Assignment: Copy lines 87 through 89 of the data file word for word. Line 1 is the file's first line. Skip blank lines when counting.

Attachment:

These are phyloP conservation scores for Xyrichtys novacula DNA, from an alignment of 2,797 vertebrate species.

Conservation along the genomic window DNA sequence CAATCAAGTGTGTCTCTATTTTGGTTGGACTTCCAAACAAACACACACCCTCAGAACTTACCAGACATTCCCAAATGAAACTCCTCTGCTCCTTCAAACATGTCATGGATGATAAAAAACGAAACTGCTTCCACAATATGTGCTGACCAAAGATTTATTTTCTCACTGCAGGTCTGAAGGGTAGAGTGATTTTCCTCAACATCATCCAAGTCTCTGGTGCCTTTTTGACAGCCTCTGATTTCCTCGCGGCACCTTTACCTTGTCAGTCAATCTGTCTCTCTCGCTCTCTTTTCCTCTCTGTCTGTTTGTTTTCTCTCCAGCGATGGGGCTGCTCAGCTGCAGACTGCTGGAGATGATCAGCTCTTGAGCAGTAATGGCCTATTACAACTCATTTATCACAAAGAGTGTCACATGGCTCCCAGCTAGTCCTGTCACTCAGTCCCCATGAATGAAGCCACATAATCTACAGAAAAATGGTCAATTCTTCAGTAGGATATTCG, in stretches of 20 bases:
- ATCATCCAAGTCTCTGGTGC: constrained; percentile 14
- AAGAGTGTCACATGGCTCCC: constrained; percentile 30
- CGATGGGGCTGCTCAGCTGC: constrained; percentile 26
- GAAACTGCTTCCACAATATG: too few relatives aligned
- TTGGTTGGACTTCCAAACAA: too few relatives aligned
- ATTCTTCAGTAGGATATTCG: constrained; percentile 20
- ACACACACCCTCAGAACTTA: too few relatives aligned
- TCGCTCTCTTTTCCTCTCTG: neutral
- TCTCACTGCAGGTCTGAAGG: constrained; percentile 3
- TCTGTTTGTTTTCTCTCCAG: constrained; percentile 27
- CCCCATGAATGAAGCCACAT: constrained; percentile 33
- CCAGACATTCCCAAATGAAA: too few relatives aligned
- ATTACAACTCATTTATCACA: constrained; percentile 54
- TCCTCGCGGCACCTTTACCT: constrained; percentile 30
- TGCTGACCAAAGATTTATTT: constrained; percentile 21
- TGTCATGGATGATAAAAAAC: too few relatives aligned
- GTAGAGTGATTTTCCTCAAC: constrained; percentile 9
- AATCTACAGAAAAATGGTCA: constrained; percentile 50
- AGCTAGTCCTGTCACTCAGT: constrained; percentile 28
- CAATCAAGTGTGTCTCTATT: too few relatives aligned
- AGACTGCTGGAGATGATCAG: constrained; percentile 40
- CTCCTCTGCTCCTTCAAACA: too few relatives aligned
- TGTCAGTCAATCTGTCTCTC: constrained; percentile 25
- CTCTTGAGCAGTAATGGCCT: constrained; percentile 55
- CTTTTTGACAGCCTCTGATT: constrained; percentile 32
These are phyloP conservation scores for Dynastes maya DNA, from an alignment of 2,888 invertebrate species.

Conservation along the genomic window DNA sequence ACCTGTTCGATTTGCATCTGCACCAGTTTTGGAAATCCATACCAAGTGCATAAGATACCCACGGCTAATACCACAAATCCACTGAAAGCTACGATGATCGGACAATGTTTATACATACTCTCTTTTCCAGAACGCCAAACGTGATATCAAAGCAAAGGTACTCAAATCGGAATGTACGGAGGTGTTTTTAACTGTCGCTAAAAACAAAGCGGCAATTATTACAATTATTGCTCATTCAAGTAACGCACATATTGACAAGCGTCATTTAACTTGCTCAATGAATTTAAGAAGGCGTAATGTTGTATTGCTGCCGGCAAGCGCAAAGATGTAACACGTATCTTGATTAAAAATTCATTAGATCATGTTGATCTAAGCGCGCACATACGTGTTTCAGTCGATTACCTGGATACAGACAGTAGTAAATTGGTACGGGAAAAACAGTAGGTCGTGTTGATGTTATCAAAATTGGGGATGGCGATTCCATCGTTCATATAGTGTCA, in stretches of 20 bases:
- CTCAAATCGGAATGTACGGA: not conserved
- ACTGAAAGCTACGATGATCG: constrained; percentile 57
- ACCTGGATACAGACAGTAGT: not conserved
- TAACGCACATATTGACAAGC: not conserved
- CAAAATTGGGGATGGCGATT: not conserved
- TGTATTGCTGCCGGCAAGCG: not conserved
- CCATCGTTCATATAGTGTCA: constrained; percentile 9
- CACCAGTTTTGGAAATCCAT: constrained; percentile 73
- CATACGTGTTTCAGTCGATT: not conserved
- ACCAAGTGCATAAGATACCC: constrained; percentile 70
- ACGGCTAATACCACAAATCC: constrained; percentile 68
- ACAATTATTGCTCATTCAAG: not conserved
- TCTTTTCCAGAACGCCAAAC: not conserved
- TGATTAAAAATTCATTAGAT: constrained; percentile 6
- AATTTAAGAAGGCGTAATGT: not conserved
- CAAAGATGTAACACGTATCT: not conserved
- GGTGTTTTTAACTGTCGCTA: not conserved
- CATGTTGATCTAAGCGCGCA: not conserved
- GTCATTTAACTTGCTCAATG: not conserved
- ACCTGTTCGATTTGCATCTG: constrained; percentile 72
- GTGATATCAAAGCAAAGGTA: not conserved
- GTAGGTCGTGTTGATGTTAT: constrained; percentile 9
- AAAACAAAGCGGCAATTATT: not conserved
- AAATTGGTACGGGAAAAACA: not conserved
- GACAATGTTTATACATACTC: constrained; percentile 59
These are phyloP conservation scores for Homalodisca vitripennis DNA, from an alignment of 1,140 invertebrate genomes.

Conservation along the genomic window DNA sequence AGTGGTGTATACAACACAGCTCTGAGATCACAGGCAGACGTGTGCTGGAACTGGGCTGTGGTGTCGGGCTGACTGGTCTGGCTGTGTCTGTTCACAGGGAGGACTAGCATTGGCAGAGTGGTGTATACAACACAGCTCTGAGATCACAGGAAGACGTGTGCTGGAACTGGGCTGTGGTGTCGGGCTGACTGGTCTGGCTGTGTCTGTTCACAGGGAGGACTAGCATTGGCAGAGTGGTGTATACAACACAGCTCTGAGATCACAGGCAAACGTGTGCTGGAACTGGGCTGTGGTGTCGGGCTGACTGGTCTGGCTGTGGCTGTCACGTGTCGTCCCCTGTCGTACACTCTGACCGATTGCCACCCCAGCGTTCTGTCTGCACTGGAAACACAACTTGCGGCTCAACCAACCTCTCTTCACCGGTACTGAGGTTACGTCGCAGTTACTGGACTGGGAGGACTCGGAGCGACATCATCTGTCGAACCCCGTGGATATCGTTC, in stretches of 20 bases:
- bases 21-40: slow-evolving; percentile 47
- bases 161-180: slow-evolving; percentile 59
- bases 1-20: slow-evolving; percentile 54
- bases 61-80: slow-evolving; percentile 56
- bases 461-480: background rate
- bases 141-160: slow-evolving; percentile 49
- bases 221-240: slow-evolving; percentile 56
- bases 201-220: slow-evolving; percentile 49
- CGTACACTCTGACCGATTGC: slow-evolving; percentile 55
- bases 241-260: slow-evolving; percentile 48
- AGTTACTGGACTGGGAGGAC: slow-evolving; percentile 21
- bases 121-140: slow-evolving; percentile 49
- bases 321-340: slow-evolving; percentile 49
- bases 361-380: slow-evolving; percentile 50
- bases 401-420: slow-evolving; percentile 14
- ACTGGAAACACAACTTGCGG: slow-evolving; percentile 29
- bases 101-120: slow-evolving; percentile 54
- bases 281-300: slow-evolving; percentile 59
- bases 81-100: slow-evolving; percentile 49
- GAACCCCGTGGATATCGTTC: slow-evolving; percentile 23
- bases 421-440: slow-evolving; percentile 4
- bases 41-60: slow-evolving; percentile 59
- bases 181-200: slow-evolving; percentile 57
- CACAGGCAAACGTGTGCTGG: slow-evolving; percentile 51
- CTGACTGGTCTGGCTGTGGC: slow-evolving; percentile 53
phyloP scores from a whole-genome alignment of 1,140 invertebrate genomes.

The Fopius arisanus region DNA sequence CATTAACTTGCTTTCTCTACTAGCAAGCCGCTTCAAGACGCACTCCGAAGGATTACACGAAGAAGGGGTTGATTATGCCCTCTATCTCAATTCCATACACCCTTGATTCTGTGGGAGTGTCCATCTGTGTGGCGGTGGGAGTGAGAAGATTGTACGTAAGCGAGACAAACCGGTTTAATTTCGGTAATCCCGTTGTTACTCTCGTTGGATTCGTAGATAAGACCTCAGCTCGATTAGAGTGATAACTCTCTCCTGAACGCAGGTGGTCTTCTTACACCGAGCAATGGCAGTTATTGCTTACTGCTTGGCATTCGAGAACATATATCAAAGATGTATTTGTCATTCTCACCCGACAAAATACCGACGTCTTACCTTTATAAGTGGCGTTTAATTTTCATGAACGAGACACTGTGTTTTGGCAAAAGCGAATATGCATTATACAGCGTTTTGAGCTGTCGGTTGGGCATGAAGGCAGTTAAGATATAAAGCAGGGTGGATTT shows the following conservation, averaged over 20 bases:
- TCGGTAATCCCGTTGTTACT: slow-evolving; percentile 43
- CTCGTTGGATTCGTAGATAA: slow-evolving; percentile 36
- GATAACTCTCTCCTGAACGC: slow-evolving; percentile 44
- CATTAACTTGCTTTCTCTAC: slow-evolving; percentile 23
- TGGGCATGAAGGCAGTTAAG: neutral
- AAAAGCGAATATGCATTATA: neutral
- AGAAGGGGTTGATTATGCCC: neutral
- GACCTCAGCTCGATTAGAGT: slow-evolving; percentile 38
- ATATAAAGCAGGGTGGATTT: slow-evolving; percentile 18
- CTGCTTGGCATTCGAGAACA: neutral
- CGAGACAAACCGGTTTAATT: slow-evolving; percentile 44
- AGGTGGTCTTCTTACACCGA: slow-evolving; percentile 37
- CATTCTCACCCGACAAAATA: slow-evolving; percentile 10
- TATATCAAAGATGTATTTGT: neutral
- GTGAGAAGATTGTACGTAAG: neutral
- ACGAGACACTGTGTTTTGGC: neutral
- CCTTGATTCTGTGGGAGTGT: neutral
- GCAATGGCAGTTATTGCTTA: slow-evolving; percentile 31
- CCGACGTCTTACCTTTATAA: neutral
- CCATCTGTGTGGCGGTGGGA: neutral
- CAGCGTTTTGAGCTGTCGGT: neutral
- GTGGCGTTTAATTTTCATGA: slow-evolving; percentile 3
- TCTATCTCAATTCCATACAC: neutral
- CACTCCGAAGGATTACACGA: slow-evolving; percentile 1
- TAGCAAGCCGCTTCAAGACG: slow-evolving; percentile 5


- CATTAACTTGCTTTCTCTAC: slow-evolving; percentile 23
- TGGGCATGAAGGCAGTTAAG: neutral
- AAAAGCGAATATGCATTATA: neutral